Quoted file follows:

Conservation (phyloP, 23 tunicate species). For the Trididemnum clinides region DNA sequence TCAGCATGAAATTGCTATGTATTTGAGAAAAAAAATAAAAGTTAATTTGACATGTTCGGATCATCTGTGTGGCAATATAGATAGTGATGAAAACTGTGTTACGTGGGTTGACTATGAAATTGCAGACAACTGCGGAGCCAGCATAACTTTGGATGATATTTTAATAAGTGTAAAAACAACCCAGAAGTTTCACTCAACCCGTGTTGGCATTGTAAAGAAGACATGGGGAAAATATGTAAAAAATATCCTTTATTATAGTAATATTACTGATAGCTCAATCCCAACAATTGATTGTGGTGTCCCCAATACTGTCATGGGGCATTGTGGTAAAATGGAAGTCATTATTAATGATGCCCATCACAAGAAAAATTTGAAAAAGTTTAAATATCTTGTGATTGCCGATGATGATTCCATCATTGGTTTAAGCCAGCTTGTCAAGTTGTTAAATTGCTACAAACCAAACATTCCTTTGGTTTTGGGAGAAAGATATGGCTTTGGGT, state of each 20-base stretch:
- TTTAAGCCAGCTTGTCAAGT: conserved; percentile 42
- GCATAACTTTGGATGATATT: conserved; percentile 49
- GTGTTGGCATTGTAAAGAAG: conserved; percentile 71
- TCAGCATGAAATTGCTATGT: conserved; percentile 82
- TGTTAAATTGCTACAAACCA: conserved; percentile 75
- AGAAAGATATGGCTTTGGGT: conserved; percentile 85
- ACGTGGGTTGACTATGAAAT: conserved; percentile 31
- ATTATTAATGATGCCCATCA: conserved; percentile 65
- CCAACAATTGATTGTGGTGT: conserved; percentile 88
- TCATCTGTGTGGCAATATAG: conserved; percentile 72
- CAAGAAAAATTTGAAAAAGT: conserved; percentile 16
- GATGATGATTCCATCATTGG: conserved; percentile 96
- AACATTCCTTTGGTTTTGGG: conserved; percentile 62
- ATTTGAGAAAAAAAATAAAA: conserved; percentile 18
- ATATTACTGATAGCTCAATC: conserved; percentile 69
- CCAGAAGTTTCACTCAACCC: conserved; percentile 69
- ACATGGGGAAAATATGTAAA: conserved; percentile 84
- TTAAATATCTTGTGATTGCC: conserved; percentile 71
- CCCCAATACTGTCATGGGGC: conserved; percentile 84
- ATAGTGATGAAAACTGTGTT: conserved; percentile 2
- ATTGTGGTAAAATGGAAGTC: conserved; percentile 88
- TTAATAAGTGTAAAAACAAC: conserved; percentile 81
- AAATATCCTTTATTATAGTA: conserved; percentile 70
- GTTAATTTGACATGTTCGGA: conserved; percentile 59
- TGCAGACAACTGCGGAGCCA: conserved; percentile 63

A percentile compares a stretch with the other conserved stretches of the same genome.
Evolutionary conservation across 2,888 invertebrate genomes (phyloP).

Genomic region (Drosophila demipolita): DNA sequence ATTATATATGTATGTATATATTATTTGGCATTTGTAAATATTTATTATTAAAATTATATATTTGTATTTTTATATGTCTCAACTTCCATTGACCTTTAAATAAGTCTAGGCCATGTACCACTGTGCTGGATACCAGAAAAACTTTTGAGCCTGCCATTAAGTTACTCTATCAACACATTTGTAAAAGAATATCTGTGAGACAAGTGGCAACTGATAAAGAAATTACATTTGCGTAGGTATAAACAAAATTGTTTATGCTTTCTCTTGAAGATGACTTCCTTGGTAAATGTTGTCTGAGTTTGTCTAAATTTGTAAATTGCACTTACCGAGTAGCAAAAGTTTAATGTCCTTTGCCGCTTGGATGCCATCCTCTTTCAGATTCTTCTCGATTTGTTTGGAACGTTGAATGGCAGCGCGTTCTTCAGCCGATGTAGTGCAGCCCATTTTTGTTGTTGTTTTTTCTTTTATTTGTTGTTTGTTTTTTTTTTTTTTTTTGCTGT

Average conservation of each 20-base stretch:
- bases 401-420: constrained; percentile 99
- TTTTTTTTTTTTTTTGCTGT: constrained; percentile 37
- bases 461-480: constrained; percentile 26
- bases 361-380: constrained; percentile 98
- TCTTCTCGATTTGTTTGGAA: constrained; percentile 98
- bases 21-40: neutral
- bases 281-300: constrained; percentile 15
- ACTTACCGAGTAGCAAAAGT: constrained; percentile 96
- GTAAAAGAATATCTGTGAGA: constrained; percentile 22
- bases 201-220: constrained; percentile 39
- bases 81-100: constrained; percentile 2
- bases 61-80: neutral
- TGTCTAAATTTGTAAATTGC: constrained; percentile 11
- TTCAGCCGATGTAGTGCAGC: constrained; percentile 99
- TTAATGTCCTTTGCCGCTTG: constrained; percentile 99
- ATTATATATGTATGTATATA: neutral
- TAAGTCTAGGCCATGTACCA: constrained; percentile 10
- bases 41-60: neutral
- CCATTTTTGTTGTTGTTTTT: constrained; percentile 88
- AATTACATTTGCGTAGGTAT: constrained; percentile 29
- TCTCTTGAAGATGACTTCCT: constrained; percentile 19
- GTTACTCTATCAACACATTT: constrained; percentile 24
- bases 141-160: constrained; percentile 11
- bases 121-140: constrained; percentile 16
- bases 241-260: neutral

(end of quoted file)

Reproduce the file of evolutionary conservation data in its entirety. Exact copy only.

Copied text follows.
Conservation (phyloP, 23 tunicate species). For the Trididemnum clinides region DNA sequence TCAGCATGAAATTGCTATGTATTTGAGAAAAAAAATAAAAGTTAATTTGACATGTTCGGATCATCTGTGTGGCAATATAGATAGTGATGAAAACTGTGTTACGTGGGTTGACTATGAAATTGCAGACAACTGCGGAGCCAGCATAACTTTGGATGATATTTTAATAAGTGTAAAAACAACCCAGAAGTTTCACTCAACCCGTGTTGGCATTGTAAAGAAGACATGGGGAAAATATGTAAAAAATATCCTTTATTATAGTAATATTACTGATAGCTCAATCCCAACAATTGATTGTGGTGTCCCCAATACTGTCATGGGGCATTGTGGTAAAATGGAAGTCATTATTAATGATGCCCATCACAAGAAAAATTTGAAAAAGTTTAAATATCTTGTGATTGCCGATGATGATTCCATCATTGGTTTAAGCCAGCTTGTCAAGTTGTTAAATTGCTACAAACCAAACATTCCTTTGGTTTTGGGAGAAAGATATGGCTTTGGGT, state of each 20-base stretch:
- TTTAAGCCAGCTTGTCAAGT: conserved; percentile 42
- GCATAACTTTGGATGATATT: conserved; percentile 49
- GTGTTGGCATTGTAAAGAAG: conserved; percentile 71
- TCAGCATGAAATTGCTATGT: conserved; percentile 82
- TGTTAAATTGCTACAAACCA: conserved; percentile 75
- AGAAAGATATGGCTTTGGGT: conserved; percentile 85
- ACGTGGGTTGACTATGAAAT: conserved; percentile 31
- ATTATTAATGATGCCCATCA: conserved; percentile 65
- CCAACAATTGATTGTGGTGT: conserved; percentile 88
- TCATCTGTGTGGCAATATAG: conserved; percentile 72
- CAAGAAAAATTTGAAAAAGT: conserved; percentile 16
- GATGATGATTCCATCATTGG: conserved; percentile 96
- AACATTCCTTTGGTTTTGGG: conserved; percentile 62
- ATTTGAGAAAAAAAATAAAA: conserved; percentile 18
- ATATTACTGATAGCTCAATC: conserved; percentile 69
- CCAGAAGTTTCACTCAACCC: conserved; percentile 69
- ACATGGGGAAAATATGTAAA: conserved; percentile 84
- TTAAATATCTTGTGATTGCC: conserved; percentile 71
- CCCCAATACTGTCATGGGGC: conserved; percentile 84
- ATAGTGATGAAAACTGTGTT: conserved; percentile 2
- ATTGTGGTAAAATGGAAGTC: conserved; percentile 88
- TTAATAAGTGTAAAAACAAC: conserved; percentile 81
- AAATATCCTTTATTATAGTA: conserved; percentile 70
- GTTAATTTGACATGTTCGGA: conserved; percentile 59
- TGCAGACAACTGCGGAGCCA: conserved; percentile 63

A percentile compares a stretch with the other conserved stretches of the same genome.
Evolutionary conservation across 2,888 invertebrate genomes (phyloP).

Genomic region (Drosophila demipolita): DNA sequence ATTATATATGTATGTATATATTATTTGGCATTTGTAAATATTTATTATTAAAATTATATATTTGTATTTTTATATGTCTCAACTTCCATTGACCTTTAAATAAGTCTAGGCCATGTACCACTGTGCTGGATACCAGAAAAACTTTTGAGCCTGCCATTAAGTTACTCTATCAACACATTTGTAAAAGAATATCTGTGAGACAAGTGGCAACTGATAAAGAAATTACATTTGCGTAGGTATAAACAAAATTGTTTATGCTTTCTCTTGAAGATGACTTCCTTGGTAAATGTTGTCTGAGTTTGTCTAAATTTGTAAATTGCACTTACCGAGTAGCAAAAGTTTAATGTCCTTTGCCGCTTGGATGCCATCCTCTTTCAGATTCTTCTCGATTTGTTTGGAACGTTGAATGGCAGCGCGTTCTTCAGCCGATGTAGTGCAGCCCATTTTTGTTGTTGTTTTTTCTTTTATTTGTTGTTTGTTTTTTTTTTTTTTTTTGCTGT

Average conservation of each 20-base stretch:
- bases 401-420: constrained; percentile 99
- TTTTTTTTTTTTTTTGCTGT: constrained; percentile 37
- bases 461-480: constrained; percentile 26
- bases 361-380: constrained; percentile 98
- TCTTCTCGATTTGTTTGGAA: constrained; percentile 98
- bases 21-40: neutral
- bases 281-300: constrained; percentile 15
- ACTTACCGAGTAGCAAAAGT: constrained; percentile 96
- GTAAAAGAATATCTGTGAGA: constrained; percentile 22
- bases 201-220: constrained; percentile 39
- bases 81-100: constrained; percentile 2
- bases 61-80: neutral
- TGTCTAAATTTGTAAATTGC: constrained; percentile 11
- TTCAGCCGATGTAGTGCAGC: constrained; percentile 99
- TTAATGTCCTTTGCCGCTTG: constrained; percentile 99
- ATTATATATGTATGTATATA: neutral
- TAAGTCTAGGCCATGTACCA: constrained; percentile 10
- bases 41-60: neutral
- CCATTTTTGTTGTTGTTTTT: constrained; percentile 88
- AATTACATTTGCGTAGGTAT: constrained; percentile 29
- TCTCTTGAAGATGACTTCCT: constrained; percentile 19
- GTTACTCTATCAACACATTT: constrained; percentile 24
- bases 141-160: constrained; percentile 11
- bases 121-140: constrained; percentile 16
- bases 241-260: neutral